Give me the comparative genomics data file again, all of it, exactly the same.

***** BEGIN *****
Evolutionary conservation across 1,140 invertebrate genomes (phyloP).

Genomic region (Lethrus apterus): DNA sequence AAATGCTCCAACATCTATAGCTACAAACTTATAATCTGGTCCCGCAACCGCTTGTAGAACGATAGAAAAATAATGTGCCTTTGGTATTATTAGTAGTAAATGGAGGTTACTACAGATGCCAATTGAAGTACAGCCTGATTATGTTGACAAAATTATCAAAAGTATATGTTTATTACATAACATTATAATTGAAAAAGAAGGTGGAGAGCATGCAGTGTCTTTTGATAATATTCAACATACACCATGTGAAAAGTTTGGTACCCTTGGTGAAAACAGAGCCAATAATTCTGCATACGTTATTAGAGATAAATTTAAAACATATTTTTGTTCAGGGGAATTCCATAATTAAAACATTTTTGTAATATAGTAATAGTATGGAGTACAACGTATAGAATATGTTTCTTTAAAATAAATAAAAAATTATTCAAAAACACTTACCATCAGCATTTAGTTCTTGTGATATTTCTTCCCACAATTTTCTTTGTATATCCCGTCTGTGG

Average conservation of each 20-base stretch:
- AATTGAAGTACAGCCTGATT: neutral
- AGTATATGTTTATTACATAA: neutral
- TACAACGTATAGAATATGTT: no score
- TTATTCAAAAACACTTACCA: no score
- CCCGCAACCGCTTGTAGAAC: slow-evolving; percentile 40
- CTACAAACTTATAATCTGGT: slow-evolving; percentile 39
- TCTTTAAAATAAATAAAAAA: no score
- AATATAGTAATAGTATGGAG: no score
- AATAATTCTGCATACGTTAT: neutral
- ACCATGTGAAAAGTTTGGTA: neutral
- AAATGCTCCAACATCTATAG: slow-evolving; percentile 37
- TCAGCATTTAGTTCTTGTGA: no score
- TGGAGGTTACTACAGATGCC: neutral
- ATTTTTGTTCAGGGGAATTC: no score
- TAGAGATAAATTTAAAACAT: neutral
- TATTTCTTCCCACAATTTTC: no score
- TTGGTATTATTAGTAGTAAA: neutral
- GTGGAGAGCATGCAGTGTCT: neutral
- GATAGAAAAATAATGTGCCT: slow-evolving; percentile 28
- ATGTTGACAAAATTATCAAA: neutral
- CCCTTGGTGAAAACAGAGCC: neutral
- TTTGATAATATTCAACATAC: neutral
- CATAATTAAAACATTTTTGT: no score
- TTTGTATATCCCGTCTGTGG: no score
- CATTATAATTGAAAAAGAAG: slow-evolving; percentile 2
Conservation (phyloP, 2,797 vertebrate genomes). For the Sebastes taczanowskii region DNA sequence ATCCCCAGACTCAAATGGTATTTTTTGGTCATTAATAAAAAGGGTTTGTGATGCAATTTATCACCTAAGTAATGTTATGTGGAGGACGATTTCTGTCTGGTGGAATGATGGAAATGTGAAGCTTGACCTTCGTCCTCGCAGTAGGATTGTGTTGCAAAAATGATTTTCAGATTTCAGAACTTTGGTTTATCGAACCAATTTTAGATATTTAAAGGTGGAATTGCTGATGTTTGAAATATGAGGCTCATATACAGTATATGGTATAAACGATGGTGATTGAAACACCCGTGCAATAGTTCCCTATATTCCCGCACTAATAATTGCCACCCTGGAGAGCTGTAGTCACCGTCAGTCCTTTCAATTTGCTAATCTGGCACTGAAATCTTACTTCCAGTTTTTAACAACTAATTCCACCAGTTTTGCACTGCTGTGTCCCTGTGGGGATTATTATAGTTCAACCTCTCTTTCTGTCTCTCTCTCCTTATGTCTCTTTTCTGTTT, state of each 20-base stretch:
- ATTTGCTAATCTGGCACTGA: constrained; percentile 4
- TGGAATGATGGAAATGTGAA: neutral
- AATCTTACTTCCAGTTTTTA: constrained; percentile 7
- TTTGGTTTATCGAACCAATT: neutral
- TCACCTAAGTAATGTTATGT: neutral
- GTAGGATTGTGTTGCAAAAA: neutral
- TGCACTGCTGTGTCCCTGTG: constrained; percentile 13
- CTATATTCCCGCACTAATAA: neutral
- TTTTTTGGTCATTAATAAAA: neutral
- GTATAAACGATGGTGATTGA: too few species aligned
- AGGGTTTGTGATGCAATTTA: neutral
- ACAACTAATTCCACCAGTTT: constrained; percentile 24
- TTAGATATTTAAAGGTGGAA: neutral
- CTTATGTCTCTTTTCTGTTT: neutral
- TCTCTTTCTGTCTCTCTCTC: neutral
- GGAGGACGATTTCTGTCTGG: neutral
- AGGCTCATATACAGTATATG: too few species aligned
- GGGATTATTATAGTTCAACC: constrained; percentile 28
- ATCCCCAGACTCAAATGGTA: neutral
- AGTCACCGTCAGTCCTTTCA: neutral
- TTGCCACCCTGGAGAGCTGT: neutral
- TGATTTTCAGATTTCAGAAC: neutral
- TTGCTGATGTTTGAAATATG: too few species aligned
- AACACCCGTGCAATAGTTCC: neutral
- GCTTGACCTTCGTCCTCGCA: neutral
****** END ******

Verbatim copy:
Evolutionary conservation across 1,140 invertebrate genomes (phyloP).

Genomic region (Lethrus apterus): DNA sequence AAATGCTCCAACATCTATAGCTACAAACTTATAATCTGGTCCCGCAACCGCTTGTAGAACGATAGAAAAATAATGTGCCTTTGGTATTATTAGTAGTAAATGGAGGTTACTACAGATGCCAATTGAAGTACAGCCTGATTATGTTGACAAAATTATCAAAAGTATATGTTTATTACATAACATTATAATTGAAAAAGAAGGTGGAGAGCATGCAGTGTCTTTTGATAATATTCAACATACACCATGTGAAAAGTTTGGTACCCTTGGTGAAAACAGAGCCAATAATTCTGCATACGTTATTAGAGATAAATTTAAAACATATTTTTGTTCAGGGGAATTCCATAATTAAAACATTTTTGTAATATAGTAATAGTATGGAGTACAACGTATAGAATATGTTTCTTTAAAATAAATAAAAAATTATTCAAAAACACTTACCATCAGCATTTAGTTCTTGTGATATTTCTTCCCACAATTTTCTTTGTATATCCCGTCTGTGG

Average conservation of each 20-base stretch:
- AATTGAAGTACAGCCTGATT: neutral
- AGTATATGTTTATTACATAA: neutral
- TACAACGTATAGAATATGTT: no score
- TTATTCAAAAACACTTACCA: no score
- CCCGCAACCGCTTGTAGAAC: slow-evolving; percentile 40
- CTACAAACTTATAATCTGGT: slow-evolving; percentile 39
- TCTTTAAAATAAATAAAAAA: no score
- AATATAGTAATAGTATGGAG: no score
- AATAATTCTGCATACGTTAT: neutral
- ACCATGTGAAAAGTTTGGTA: neutral
- AAATGCTCCAACATCTATAG: slow-evolving; percentile 37
- TCAGCATTTAGTTCTTGTGA: no score
- TGGAGGTTACTACAGATGCC: neutral
- ATTTTTGTTCAGGGGAATTC: no score
- TAGAGATAAATTTAAAACAT: neutral
- TATTTCTTCCCACAATTTTC: no score
- TTGGTATTATTAGTAGTAAA: neutral
- GTGGAGAGCATGCAGTGTCT: neutral
- GATAGAAAAATAATGTGCCT: slow-evolving; percentile 28
- ATGTTGACAAAATTATCAAA: neutral
- CCCTTGGTGAAAACAGAGCC: neutral
- TTTGATAATATTCAACATAC: neutral
- CATAATTAAAACATTTTTGT: no score
- TTTGTATATCCCGTCTGTGG: no score
- CATTATAATTGAAAAAGAAG: slow-evolving; percentile 2
Conservation (phyloP, 2,797 vertebrate genomes). For the Sebastes taczanowskii region DNA sequence ATCCCCAGACTCAAATGGTATTTTTTGGTCATTAATAAAAAGGGTTTGTGATGCAATTTATCACCTAAGTAATGTTATGTGGAGGACGATTTCTGTCTGGTGGAATGATGGAAATGTGAAGCTTGACCTTCGTCCTCGCAGTAGGATTGTGTTGCAAAAATGATTTTCAGATTTCAGAACTTTGGTTTATCGAACCAATTTTAGATATTTAAAGGTGGAATTGCTGATGTTTGAAATATGAGGCTCATATACAGTATATGGTATAAACGATGGTGATTGAAACACCCGTGCAATAGTTCCCTATATTCCCGCACTAATAATTGCCACCCTGGAGAGCTGTAGTCACCGTCAGTCCTTTCAATTTGCTAATCTGGCACTGAAATCTTACTTCCAGTTTTTAACAACTAATTCCACCAGTTTTGCACTGCTGTGTCCCTGTGGGGATTATTATAGTTCAACCTCTCTTTCTGTCTCTCTCTCCTTATGTCTCTTTTCTGTTT, state of each 20-base stretch:
- ATTTGCTAATCTGGCACTGA: constrained; percentile 4
- TGGAATGATGGAAATGTGAA: neutral
- AATCTTACTTCCAGTTTTTA: constrained; percentile 7
- TTTGGTTTATCGAACCAATT: neutral
- TCACCTAAGTAATGTTATGT: neutral
- GTAGGATTGTGTTGCAAAAA: neutral
- TGCACTGCTGTGTCCCTGTG: constrained; percentile 13
- CTATATTCCCGCACTAATAA: neutral
- TTTTTTGGTCATTAATAAAA: neutral
- GTATAAACGATGGTGATTGA: too few species aligned
- AGGGTTTGTGATGCAATTTA: neutral
- ACAACTAATTCCACCAGTTT: constrained; percentile 24
- TTAGATATTTAAAGGTGGAA: neutral
- CTTATGTCTCTTTTCTGTTT: neutral
- TCTCTTTCTGTCTCTCTCTC: neutral
- GGAGGACGATTTCTGTCTGG: neutral
- AGGCTCATATACAGTATATG: too few species aligned
- GGGATTATTATAGTTCAACC: constrained; percentile 28
- ATCCCCAGACTCAAATGGTA: neutral
- AGTCACCGTCAGTCCTTTCA: neutral
- TTGCCACCCTGGAGAGCTGT: neutral
- TGATTTTCAGATTTCAGAAC: neutral
- TTGCTGATGTTTGAAATATG: too few species aligned
- AACACCCGTGCAATAGTTCC: neutral
- GCTTGACCTTCGTCCTCGCA: neutral